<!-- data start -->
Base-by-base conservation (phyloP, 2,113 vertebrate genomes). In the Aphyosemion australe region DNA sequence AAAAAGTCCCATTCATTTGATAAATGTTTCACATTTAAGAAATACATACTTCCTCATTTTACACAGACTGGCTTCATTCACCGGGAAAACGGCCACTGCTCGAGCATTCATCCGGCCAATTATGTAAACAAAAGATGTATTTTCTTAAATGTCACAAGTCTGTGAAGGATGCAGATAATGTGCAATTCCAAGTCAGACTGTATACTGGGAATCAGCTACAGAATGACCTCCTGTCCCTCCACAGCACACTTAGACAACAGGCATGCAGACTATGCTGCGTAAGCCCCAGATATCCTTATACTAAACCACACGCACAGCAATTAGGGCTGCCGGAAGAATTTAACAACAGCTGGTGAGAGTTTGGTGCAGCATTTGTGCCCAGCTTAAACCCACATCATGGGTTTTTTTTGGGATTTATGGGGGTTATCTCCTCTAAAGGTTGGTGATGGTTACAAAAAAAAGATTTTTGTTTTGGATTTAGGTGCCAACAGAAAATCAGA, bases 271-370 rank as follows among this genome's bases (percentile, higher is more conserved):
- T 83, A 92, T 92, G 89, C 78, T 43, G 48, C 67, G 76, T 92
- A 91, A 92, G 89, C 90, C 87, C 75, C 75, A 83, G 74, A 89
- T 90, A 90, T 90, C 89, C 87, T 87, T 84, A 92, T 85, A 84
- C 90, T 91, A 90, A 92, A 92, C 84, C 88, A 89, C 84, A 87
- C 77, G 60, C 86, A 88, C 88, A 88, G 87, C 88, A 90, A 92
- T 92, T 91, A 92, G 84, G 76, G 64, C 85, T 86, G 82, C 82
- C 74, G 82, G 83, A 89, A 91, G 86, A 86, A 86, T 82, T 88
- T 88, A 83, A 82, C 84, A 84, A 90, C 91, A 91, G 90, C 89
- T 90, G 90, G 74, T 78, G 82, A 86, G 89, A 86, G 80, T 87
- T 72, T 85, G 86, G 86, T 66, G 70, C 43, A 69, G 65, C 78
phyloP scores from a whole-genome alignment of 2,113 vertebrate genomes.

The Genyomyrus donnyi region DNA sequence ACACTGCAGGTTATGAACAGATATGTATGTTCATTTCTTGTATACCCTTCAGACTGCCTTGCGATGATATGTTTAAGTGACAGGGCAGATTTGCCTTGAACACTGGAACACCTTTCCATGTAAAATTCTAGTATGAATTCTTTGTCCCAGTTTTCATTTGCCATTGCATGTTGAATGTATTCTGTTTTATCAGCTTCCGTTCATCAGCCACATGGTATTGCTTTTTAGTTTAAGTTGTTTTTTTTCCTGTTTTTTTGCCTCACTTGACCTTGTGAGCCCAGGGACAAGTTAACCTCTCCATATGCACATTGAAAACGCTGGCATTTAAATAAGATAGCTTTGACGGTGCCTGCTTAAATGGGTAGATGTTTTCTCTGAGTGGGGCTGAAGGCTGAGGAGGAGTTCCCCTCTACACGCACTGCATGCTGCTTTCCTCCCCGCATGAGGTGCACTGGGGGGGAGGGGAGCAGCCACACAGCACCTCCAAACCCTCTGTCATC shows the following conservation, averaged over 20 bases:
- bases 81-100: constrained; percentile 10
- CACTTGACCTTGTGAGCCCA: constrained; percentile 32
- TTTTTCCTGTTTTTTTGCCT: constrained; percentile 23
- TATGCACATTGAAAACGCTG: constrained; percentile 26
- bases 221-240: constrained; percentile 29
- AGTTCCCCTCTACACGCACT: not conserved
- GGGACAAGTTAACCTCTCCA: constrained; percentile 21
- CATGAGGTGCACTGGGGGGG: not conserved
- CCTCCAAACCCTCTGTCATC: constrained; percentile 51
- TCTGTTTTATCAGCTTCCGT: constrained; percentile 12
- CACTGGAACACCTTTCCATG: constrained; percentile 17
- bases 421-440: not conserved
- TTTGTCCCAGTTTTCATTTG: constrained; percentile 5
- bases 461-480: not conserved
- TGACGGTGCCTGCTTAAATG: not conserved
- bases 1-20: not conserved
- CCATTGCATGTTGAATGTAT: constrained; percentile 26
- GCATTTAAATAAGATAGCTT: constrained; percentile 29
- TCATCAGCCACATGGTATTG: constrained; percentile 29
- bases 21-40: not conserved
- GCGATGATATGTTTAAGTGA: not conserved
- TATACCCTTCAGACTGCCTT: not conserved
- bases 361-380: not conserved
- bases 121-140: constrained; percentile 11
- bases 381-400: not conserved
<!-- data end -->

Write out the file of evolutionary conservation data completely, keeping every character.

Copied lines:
Base-by-base conservation (phyloP, 2,113 vertebrate genomes). In the Aphyosemion australe region DNA sequence AAAAAGTCCCATTCATTTGATAAATGTTTCACATTTAAGAAATACATACTTCCTCATTTTACACAGACTGGCTTCATTCACCGGGAAAACGGCCACTGCTCGAGCATTCATCCGGCCAATTATGTAAACAAAAGATGTATTTTCTTAAATGTCACAAGTCTGTGAAGGATGCAGATAATGTGCAATTCCAAGTCAGACTGTATACTGGGAATCAGCTACAGAATGACCTCCTGTCCCTCCACAGCACACTTAGACAACAGGCATGCAGACTATGCTGCGTAAGCCCCAGATATCCTTATACTAAACCACACGCACAGCAATTAGGGCTGCCGGAAGAATTTAACAACAGCTGGTGAGAGTTTGGTGCAGCATTTGTGCCCAGCTTAAACCCACATCATGGGTTTTTTTTGGGATTTATGGGGGTTATCTCCTCTAAAGGTTGGTGATGGTTACAAAAAAAAGATTTTTGTTTTGGATTTAGGTGCCAACAGAAAATCAGA, bases 271-370 rank as follows among this genome's bases (percentile, higher is more conserved):
- T 83, A 92, T 92, G 89, C 78, T 43, G 48, C 67, G 76, T 92
- A 91, A 92, G 89, C 90, C 87, C 75, C 75, A 83, G 74, A 89
- T 90, A 90, T 90, C 89, C 87, T 87, T 84, A 92, T 85, A 84
- C 90, T 91, A 90, A 92, A 92, C 84, C 88, A 89, C 84, A 87
- C 77, G 60, C 86, A 88, C 88, A 88, G 87, C 88, A 90, A 92
- T 92, T 91, A 92, G 84, G 76, G 64, C 85, T 86, G 82, C 82
- C 74, G 82, G 83, A 89, A 91, G 86, A 86, A 86, T 82, T 88
- T 88, A 83, A 82, C 84, A 84, A 90, C 91, A 91, G 90, C 89
- T 90, G 90, G 74, T 78, G 82, A 86, G 89, A 86, G 80, T 87
- T 72, T 85, G 86, G 86, T 66, G 70, C 43, A 69, G 65, C 78
phyloP scores from a whole-genome alignment of 2,113 vertebrate genomes.

The Genyomyrus donnyi region DNA sequence ACACTGCAGGTTATGAACAGATATGTATGTTCATTTCTTGTATACCCTTCAGACTGCCTTGCGATGATATGTTTAAGTGACAGGGCAGATTTGCCTTGAACACTGGAACACCTTTCCATGTAAAATTCTAGTATGAATTCTTTGTCCCAGTTTTCATTTGCCATTGCATGTTGAATGTATTCTGTTTTATCAGCTTCCGTTCATCAGCCACATGGTATTGCTTTTTAGTTTAAGTTGTTTTTTTTCCTGTTTTTTTGCCTCACTTGACCTTGTGAGCCCAGGGACAAGTTAACCTCTCCATATGCACATTGAAAACGCTGGCATTTAAATAAGATAGCTTTGACGGTGCCTGCTTAAATGGGTAGATGTTTTCTCTGAGTGGGGCTGAAGGCTGAGGAGGAGTTCCCCTCTACACGCACTGCATGCTGCTTTCCTCCCCGCATGAGGTGCACTGGGGGGGAGGGGAGCAGCCACACAGCACCTCCAAACCCTCTGTCATC shows the following conservation, averaged over 20 bases:
- bases 81-100: constrained; percentile 10
- CACTTGACCTTGTGAGCCCA: constrained; percentile 32
- TTTTTCCTGTTTTTTTGCCT: constrained; percentile 23
- TATGCACATTGAAAACGCTG: constrained; percentile 26
- bases 221-240: constrained; percentile 29
- AGTTCCCCTCTACACGCACT: not conserved
- GGGACAAGTTAACCTCTCCA: constrained; percentile 21
- CATGAGGTGCACTGGGGGGG: not conserved
- CCTCCAAACCCTCTGTCATC: constrained; percentile 51
- TCTGTTTTATCAGCTTCCGT: constrained; percentile 12
- CACTGGAACACCTTTCCATG: constrained; percentile 17
- bases 421-440: not conserved
- TTTGTCCCAGTTTTCATTTG: constrained; percentile 5
- bases 461-480: not conserved
- TGACGGTGCCTGCTTAAATG: not conserved
- bases 1-20: not conserved
- CCATTGCATGTTGAATGTAT: constrained; percentile 26
- GCATTTAAATAAGATAGCTT: constrained; percentile 29
- TCATCAGCCACATGGTATTG: constrained; percentile 29
- bases 21-40: not conserved
- GCGATGATATGTTTAAGTGA: not conserved
- TATACCCTTCAGACTGCCTT: not conserved
- bases 361-380: not conserved
- bases 121-140: constrained; percentile 11
- bases 381-400: not conserved